What is Amylase? Its use in Food Products, Advantages, FDA Approval

What is Amylase?

Amylase as the name suggest (ase in last) an enzyme which hydrolyzes starch into simple sugars. In other words, Amylase is a protein made by your pancreas and by glands in and around your mouth and throat. It helps you break down carbohydrates and starches into sugar. It is used in baking products to increase volume, texture and flavor, and to retard bread staling.

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Types of Amylase:

Two categories of amylases, denoted alpha and beta, differ in the way they attack the bonds of the starch molecules.


They are widespread among living organisms. In the digestive systems of humans and many other mammals, an alpha-amylase called ptyalin is produced by the salivary glands, whereas pancreatic amylase is secreted by the pancreas into the small intestine.


They are present in yeasts, molds, bacteria, and plants, particularly in the seeds. They are the principal components of a mixture called diastase that is used in the removal of starchy sizing agents from textiles and in the conversion of cereal grains to fermentable sugars.

Amylase Uses in Food Products

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There are three main kinds of amylase:

  1. α-amylase is endoamylase. It randomly hydrolyzes the α-1,4 linkages of starch, yielding low molecular-weight sugars and dextrins. It is optimally active at pH 5.3.
  2. β-amylase attacks the second linkage from the non-reducing end of the straight segments of starch molecules and produces maltose. Its optimal pH is approximately 5.5.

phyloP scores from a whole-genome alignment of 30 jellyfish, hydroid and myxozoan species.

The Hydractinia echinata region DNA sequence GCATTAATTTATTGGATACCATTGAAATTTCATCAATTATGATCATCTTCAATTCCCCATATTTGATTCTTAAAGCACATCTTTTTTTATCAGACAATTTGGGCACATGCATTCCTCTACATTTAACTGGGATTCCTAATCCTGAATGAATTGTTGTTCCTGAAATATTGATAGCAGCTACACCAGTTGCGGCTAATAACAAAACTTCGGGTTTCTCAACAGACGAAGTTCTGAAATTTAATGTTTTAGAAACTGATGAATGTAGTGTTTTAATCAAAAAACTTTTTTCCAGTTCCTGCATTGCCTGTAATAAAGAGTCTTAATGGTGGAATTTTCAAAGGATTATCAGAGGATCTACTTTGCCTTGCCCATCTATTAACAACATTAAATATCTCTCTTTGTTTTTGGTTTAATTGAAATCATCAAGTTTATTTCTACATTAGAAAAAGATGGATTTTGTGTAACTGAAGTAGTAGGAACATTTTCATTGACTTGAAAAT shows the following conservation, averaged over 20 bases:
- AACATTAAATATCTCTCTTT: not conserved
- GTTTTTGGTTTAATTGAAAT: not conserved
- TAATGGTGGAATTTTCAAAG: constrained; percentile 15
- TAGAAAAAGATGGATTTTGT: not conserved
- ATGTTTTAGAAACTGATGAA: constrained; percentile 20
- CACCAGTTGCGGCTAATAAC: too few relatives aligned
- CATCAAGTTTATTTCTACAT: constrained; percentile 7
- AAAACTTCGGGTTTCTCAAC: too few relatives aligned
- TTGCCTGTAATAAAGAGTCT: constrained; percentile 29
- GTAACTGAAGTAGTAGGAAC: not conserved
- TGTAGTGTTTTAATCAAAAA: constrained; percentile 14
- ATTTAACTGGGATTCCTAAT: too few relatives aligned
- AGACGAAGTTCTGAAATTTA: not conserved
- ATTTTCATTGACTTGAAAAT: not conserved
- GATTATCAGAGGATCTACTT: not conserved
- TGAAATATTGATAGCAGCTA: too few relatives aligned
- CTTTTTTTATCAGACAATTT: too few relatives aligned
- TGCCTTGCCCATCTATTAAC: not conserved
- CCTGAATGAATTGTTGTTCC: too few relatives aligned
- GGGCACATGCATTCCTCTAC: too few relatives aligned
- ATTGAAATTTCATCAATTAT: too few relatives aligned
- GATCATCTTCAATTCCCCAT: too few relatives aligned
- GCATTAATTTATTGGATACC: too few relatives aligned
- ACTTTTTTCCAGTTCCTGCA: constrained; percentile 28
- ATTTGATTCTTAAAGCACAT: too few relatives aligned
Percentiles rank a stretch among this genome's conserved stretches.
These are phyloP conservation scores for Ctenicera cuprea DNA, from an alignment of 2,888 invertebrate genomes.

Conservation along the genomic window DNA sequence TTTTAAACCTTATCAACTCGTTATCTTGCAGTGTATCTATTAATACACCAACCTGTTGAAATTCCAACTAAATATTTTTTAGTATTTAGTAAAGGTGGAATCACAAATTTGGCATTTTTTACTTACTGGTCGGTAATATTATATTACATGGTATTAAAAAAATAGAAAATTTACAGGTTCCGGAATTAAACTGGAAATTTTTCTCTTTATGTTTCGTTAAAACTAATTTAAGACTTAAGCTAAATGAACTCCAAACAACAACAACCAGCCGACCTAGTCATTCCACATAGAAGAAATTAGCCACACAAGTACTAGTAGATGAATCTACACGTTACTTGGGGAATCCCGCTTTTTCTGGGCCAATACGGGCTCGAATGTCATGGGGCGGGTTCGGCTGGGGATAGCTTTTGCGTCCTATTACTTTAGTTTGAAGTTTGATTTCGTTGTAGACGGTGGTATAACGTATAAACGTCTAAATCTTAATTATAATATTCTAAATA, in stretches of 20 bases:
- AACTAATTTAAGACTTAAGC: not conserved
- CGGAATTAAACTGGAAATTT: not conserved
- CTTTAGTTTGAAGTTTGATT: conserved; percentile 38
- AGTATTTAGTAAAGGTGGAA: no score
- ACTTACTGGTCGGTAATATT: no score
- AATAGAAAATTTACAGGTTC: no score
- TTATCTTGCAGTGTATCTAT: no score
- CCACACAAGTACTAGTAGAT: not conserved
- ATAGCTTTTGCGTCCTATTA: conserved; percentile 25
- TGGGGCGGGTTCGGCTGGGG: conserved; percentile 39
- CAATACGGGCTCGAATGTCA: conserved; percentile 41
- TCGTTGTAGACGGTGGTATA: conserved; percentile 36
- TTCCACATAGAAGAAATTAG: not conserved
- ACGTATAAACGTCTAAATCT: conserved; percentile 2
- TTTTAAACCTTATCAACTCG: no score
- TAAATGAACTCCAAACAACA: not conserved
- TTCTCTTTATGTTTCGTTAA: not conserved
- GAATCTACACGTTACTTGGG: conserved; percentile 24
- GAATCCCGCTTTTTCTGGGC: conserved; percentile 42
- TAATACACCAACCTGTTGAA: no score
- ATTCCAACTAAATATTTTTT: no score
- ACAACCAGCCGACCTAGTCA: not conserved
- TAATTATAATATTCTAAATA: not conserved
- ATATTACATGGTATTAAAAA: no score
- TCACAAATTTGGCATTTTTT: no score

3. Glucoamylase hydrolyzes α-1,4 linkages from the non-reducing ends of starch molecules and releases glucose. It also has low activity on α-1,6 linkages of starch; therefore, it can completely convert starch to glucose. Both β-amylase and glucoamylase are exo-amylases.

Apart from this Amylase also functions as:

  • to increase volume of food products,
  • to Increase texture and flavor of food products
  • Retard bread staling

Side Effects of Amylase or Over dose of Amylase in Body

It’s normal to have some amylase in your blood. But too much of it could mean one of the ducts (tubes) in your pancreas is blocked or injured. Symptoms of this may include:

  • Belly pain — usually around your navel — that doesn’t go away
  • Fever
  • Loss of appetite
  • Nausea

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FDA Approval on Amylase

One amylase is regulated GRAS by the FDA in GRN No.79. It is produced by Novozymes. Amylase need not be labelled when used in baking, because it is denatured after baking, according to article 21CFR101.100 in the Code of Federal Regulations.

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